The Flight of the Pringle
Transforming Banks for a Digital Future: The Winners, The Losers, and the Strategies to Beat the Odds
Tom Lange knows more about flying Pringles than probably anyone alive.
As director of modeling and simulation at Procter & Gamble Co., it's Lange's job to use finite element analysis to predict what something will smell like, whether a bottle will break, and if a Pringles chip will take flight.
"We break things into a million little parts and then write simple math equations about how each little part affects the other parts," says Lange, who is responsible for the economic, as well as structural, analysis of different materials.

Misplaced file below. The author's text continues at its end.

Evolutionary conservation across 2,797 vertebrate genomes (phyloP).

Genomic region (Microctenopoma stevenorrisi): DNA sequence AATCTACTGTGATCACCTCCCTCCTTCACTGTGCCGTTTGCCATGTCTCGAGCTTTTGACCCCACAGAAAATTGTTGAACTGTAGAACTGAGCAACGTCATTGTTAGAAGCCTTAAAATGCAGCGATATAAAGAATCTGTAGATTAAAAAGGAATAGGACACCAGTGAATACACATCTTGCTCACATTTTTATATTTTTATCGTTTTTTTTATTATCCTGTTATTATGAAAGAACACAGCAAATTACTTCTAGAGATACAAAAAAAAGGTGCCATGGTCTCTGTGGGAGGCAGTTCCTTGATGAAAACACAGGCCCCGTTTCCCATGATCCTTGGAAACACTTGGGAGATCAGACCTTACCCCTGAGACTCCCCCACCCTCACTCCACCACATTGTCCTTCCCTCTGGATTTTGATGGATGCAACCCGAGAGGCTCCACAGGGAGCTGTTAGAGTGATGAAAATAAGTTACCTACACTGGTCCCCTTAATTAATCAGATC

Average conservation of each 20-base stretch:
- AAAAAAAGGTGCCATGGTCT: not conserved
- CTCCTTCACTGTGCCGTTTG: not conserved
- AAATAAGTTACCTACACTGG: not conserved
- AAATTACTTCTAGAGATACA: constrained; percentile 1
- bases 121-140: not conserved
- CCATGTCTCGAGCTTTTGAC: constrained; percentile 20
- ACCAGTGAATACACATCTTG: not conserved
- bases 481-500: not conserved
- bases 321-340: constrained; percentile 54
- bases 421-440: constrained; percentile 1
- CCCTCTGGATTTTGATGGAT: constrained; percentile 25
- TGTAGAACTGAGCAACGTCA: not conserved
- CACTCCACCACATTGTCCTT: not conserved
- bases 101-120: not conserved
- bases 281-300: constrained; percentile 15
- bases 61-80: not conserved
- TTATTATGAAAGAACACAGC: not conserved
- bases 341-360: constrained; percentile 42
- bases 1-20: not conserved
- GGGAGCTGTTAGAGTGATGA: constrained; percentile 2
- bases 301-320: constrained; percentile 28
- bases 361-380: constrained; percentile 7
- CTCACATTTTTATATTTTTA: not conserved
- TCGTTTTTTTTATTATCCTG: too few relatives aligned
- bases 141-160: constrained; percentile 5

His latest challenge was to analyze airflow around the unique double-saddle design of Pringles chips. "Air flow over Pringles has some very unusual behavior," says Lange. "It sheds vortices and creates lift that causes the chip to be unstable." In English that means the chips will fly off the conveyer belt if production is throttled up.
Though he won't say what modifications they made, "we were able to speed things up," says Lange, who adds, "I have the coolest job."
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